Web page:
In reversal, Obama to allow canceled health plans

Impact on consumers unclear, but both industry spokesmen and state insurance commissioners warned that higher prices could result
Associated Press
Nov 14, 2013

His personal and political credibility on the line, President Barack Obama reversed course Thursday and said millions of Americans should be allowed to renew individual coverage plans now ticketed for cancellation under the health care law that is likely to be at the heart of the 2014 elections.

The immediate impact on consumers was unclear, though both industry spokesmen and state insurance commissioners swiftly warned that higher prices could result from the president's rapid turnaround.

Under pressure from consumers as well as congressional Democrats, Obama said the administration no longer would require insurance companies to jettison current individual and small group plans that fall short of the minimum coverage standards under the law, effectively shifting responsibility for cancellations to the industry itself.

Speaking of the millions of people whose coverage is being scrapped, he said, "What we want to do is to be able to say to these folks, you know what, the Affordable Care Act is not going to be the reason why insurers have to cancel your plan."

Obama spoke at a news conference where he repeatedly took responsibility for the woeful rollout of the health care program known by his name. Officials disclosed on Wednesday that fewer than 27,000 enrollments were completed in 36 states in the first month of operations for .

Including enrollment of more than 79,000 in the 14 states with their own websites, the nationwide number was 106,000 for October sign-ups. But that is still far fewer than expected and a mere fraction of the cancellation notices that have gone out because of the law — more than four million according to an Associated Press survey.

Obama's approval ratings in polls are also ebbing, and he readily conceded that after recent events, the public can legitimately "expect me to have to win back some credibility on this health care law in particular and on a whole range of these issues in general."

The president also sought to shelter from political fallout any congressional Democrats who echoed the promise he repeated often when the legislation was under consideration in Congress — that anyone who liked his or her coverage would be able to keep it. "They were entirely sincere about it," he said of the lawmakers. "It's not on them, it's on us."

Shortly after Obama spoke, the major industry trade group, America's Health Insurance Plans, warned in a statement that prices might rise as a result of his new policy. "Changing the rules after health plans have already met the requirements of the law could destabilize the market and result in higher premiums for consumers," it said.

A few hours later, the head of the National Association of Insurance Commissioners added a fresh word of caution. Louisiana Insurance Commissioner Jim Donelon, president of the group, said Obama's proposal could lead to higher premiums and market disruptions next year and beyond.

"In addition, it is unclear how, as a practical matter, the changes proposed today by the president can be put into effect. In many states, cancellation notices have already gone out to policyholders and rates and plans have already been approved for 2014," he added.

Until the president made his announcement, the administration had been assuming that individuals currently covered by plans marked for cancellation would switch to alternatives offered in government-established exchanges. If so, they would be joining millions of others who have lacked insurance in the past.

The people with current individual coverage are a known risk to insurers. But those without generally have had less access to medical services, and are most costly to care for. The theory has been that moving people with current coverage into the new markets would help stabilize premiums.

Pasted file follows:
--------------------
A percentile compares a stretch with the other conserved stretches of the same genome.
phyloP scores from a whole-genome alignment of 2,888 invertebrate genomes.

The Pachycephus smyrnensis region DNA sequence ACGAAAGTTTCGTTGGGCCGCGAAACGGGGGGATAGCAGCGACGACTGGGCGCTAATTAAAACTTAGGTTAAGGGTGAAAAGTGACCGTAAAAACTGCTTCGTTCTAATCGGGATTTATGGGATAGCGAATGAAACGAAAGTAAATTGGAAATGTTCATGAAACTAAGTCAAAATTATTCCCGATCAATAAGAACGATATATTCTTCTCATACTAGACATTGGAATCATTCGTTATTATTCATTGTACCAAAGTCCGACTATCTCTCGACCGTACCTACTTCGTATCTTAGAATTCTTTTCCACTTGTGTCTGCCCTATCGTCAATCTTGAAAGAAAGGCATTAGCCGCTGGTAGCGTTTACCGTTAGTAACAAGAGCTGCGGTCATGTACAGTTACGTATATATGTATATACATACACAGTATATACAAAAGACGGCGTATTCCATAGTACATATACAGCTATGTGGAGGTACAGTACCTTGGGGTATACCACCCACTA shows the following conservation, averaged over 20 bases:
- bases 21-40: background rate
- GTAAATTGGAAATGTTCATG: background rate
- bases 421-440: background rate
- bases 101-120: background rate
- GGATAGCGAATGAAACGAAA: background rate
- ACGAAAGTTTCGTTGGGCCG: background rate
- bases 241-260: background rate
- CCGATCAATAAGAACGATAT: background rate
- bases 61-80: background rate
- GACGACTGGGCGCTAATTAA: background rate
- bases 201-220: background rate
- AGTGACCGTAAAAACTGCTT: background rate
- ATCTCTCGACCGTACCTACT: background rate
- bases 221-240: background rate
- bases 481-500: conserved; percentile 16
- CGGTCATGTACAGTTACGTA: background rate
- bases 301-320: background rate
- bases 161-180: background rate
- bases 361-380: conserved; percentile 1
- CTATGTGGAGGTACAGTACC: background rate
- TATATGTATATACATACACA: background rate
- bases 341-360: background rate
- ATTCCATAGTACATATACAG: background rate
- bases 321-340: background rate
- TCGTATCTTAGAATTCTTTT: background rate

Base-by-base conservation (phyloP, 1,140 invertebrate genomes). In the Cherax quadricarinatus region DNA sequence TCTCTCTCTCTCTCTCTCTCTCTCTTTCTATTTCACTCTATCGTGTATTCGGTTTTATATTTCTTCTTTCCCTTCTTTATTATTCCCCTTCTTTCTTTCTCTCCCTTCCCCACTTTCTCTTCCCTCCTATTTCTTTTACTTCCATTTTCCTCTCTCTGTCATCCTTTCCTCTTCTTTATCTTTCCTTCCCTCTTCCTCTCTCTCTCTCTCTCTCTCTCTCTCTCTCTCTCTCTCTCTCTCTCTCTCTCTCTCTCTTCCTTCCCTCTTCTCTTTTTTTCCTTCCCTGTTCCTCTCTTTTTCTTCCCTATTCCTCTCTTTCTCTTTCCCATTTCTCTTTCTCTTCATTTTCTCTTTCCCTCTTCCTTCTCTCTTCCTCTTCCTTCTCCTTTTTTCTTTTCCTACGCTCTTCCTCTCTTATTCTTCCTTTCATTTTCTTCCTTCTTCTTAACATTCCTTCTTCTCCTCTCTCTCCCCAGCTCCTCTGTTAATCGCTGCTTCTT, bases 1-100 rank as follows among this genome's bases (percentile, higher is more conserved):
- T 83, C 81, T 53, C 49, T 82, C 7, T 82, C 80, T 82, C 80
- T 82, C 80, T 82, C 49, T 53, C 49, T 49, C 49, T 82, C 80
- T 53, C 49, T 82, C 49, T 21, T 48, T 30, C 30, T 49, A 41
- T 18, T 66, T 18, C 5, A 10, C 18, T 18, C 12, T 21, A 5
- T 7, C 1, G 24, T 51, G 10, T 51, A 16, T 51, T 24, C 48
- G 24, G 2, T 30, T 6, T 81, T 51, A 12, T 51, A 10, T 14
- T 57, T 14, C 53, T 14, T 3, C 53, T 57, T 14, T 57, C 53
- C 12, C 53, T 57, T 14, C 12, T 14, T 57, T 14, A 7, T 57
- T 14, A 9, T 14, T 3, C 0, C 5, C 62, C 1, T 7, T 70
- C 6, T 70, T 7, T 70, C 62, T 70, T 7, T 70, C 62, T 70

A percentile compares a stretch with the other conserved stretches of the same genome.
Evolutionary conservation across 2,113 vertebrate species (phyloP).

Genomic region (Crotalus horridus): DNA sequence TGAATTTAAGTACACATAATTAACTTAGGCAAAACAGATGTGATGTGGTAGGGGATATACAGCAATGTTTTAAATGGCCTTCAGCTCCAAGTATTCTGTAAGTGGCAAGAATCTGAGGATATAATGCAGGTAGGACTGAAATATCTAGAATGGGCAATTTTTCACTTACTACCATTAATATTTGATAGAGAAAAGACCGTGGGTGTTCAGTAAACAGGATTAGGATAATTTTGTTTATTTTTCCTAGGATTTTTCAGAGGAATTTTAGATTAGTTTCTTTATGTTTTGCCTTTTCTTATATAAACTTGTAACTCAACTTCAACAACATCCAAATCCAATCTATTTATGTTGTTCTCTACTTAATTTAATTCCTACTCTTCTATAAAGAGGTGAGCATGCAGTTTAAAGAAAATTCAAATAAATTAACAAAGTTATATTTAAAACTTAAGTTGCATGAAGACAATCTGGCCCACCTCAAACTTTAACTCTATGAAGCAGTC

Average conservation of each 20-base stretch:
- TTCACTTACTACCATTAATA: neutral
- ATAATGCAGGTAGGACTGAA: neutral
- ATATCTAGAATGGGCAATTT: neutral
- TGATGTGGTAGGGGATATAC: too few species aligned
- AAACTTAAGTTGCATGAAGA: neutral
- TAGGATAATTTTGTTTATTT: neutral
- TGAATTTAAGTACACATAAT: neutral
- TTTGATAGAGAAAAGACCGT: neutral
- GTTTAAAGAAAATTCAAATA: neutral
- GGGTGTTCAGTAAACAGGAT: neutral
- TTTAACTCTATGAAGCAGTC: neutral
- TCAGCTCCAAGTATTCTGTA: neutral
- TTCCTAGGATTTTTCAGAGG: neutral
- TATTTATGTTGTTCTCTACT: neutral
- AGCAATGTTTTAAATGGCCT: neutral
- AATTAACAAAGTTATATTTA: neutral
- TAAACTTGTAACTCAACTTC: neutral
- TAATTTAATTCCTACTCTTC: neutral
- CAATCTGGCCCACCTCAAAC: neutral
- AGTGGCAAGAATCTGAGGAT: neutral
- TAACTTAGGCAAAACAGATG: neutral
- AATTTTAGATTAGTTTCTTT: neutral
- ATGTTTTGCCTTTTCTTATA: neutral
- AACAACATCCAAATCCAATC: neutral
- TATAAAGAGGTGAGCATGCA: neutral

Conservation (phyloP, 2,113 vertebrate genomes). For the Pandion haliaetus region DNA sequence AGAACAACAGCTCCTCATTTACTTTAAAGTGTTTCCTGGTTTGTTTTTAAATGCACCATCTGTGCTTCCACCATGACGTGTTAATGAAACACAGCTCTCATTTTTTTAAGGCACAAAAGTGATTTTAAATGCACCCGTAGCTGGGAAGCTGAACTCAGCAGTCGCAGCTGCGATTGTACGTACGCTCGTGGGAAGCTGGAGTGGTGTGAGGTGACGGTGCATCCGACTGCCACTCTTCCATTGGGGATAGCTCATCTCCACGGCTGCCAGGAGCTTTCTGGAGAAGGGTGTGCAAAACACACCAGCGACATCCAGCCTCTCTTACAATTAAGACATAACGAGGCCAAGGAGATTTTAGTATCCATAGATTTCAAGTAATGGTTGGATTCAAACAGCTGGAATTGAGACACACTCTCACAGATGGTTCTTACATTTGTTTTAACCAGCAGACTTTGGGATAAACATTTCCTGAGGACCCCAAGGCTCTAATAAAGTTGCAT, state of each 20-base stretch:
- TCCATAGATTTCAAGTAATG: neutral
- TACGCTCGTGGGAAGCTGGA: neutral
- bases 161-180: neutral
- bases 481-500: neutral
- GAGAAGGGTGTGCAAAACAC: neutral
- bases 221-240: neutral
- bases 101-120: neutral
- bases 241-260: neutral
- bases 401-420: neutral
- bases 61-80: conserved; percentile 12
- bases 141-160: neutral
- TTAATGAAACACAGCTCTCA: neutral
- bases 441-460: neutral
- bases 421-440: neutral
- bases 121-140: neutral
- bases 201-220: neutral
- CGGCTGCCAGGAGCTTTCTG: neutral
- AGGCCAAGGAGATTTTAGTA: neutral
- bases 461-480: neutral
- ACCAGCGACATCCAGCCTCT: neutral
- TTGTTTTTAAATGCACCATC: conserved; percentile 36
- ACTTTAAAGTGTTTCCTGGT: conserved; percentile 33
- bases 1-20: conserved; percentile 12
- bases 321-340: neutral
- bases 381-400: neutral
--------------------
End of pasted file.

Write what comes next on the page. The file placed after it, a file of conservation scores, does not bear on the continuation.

Only last week, Health and Human Services Secretary Kathleen Sebelius told a Senate panel she doubted that retroactively permitting insurers to sell canceled policies after all "can work very well since companies are now in the market with an array of new plans. Many have actually added consumer protections in the last three-and-a-half years."

It will now be up to individual companies to decide which plans remain for sale, subject to the approval of state insurance commissioners.

Under Obama's new policy, insurance companies will be required to inform consumers who want to keep canceled plans about the protections that are not included under those plans. Customers will also be notified that new options are available offering more coverage and in some cases, tax credits to cover higher premiums.

Whatever the impact on consumers, Obama's announcement did nothing to quell Republican opposition to the overhaul they opposed, sought to have overturned at the Supreme Court and have voted numerous times to repeal.

House Speaker John Boehner, R-Ohio, said it was time to scrap the law "once and for all." He said, "You can't fix this government-run health care plan called Obamacare. It's just not fixable."

Even so, the House is expected to vote as scheduled on Friday on GOP-drafted legislation to permit insurance companies to sell existing individual coverage plans to current customers as well as newcomers. That is a step further than Obama went, and the White House is likely to oppose the measure as a result.

Approval in the GOP-controlled House is expected. Yet Obama's statement, coupled with an as-yet-undisclosed Democratic alternative, could well hold Democratic defections to a minimum.

Looking forward, Democrats said "Obamacare" will still turn out to be a political winner.

"Voters, particularly in swing districts, would prefer a Democrat who promises to fix and improve the Affordable Care act to a Republican who is obsessed with repealing and gutting it," said Rep. Steve Israel of New York, who heads the party's campaign committee.

The president faced a different set of concerns in the Senate, where several incumbents seeking new terms in swing states have been seeking a vote on legislation to require insurers to offer renewals to existing individual plans for 2014 and indefinitely into the future.